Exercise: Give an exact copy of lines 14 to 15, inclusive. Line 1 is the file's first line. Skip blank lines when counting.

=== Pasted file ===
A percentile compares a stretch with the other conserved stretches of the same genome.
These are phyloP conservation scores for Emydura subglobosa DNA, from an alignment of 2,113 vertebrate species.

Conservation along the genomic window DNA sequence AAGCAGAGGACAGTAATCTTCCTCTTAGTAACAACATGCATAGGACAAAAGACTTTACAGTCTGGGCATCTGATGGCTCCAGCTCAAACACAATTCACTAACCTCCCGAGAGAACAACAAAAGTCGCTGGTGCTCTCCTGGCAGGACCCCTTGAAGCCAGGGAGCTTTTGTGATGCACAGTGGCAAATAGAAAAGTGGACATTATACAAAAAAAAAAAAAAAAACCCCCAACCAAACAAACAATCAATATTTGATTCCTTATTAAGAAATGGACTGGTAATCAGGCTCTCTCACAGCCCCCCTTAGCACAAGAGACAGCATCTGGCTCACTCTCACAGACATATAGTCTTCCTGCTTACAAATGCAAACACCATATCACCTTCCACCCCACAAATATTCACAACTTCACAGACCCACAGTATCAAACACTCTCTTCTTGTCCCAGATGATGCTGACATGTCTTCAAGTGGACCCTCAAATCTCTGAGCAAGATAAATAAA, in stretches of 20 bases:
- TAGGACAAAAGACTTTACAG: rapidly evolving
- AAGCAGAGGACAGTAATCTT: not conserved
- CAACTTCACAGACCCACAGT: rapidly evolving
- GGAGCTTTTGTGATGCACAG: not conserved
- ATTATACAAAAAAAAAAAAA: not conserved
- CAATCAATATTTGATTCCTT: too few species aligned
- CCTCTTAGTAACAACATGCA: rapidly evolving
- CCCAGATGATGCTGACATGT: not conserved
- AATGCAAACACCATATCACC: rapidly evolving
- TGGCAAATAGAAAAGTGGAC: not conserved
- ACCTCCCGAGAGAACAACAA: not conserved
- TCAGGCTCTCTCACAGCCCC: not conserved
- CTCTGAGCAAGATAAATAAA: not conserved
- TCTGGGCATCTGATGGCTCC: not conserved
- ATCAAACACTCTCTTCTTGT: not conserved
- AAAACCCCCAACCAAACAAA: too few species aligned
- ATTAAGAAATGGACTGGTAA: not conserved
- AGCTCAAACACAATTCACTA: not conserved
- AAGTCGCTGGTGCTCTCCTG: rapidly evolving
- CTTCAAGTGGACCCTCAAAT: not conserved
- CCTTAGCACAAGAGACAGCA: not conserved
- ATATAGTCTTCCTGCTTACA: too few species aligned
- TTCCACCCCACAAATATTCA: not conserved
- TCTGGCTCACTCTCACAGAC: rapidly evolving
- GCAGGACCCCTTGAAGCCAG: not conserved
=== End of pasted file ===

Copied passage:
- ACCTCCCGAGAGAACAACAA: not conserved
- TCAGGCTCTCTCACAGCCCC: not conserved